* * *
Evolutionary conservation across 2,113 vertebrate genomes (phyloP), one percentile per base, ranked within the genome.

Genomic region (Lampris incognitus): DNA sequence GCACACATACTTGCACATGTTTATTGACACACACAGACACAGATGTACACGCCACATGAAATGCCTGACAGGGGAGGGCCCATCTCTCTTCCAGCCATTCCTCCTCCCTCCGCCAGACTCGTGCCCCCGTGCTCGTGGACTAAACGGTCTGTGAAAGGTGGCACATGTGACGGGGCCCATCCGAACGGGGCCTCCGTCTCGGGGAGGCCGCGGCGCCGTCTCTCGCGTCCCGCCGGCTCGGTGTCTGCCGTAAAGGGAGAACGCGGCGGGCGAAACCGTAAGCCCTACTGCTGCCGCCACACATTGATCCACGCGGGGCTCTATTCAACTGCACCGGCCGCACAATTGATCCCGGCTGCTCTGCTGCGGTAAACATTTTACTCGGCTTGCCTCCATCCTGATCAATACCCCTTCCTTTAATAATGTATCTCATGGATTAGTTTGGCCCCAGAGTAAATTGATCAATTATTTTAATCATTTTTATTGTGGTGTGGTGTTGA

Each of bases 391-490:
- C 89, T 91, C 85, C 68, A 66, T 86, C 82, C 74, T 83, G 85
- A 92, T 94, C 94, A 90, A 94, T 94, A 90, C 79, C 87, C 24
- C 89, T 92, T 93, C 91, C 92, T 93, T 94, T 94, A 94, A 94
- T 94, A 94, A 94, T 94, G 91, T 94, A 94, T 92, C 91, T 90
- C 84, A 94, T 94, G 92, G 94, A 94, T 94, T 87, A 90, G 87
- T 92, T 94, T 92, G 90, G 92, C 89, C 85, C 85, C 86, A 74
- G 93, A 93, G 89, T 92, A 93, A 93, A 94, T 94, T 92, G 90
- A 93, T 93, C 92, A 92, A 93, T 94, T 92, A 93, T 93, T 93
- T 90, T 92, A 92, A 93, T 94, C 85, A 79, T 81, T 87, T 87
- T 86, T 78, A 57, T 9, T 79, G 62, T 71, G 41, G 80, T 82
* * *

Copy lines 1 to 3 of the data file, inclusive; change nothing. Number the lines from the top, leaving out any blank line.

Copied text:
Evolutionary conservation across 2,113 vertebrate genomes (phyloP), one percentile per base, ranked within the genome.

Genomic region (Lampris incognitus): DNA sequence GCACACATACTTGCACATGTTTATTGACACACACAGACACAGATGTACACGCCACATGAAATGCCTGACAGGGGAGGGCCCATCTCTCTTCCAGCCATTCCTCCTCCCTCCGCCAGACTCGTGCCCCCGTGCTCGTGGACTAAACGGTCTGTGAAAGGTGGCACATGTGACGGGGCCCATCCGAACGGGGCCTCCGTCTCGGGGAGGCCGCGGCGCCGTCTCTCGCGTCCCGCCGGCTCGGTGTCTGCCGTAAAGGGAGAACGCGGCGGGCGAAACCGTAAGCCCTACTGCTGCCGCCACACATTGATCCACGCGGGGCTCTATTCAACTGCACCGGCCGCACAATTGATCCCGGCTGCTCTGCTGCGGTAAACATTTTACTCGGCTTGCCTCCATCCTGATCAATACCCCTTCCTTTAATAATGTATCTCATGGATTAGTTTGGCCCCAGAGTAAATTGATCAATTATTTTAATCATTTTTATTGTGGTGTGGTGTTGA

Each of bases 391-490: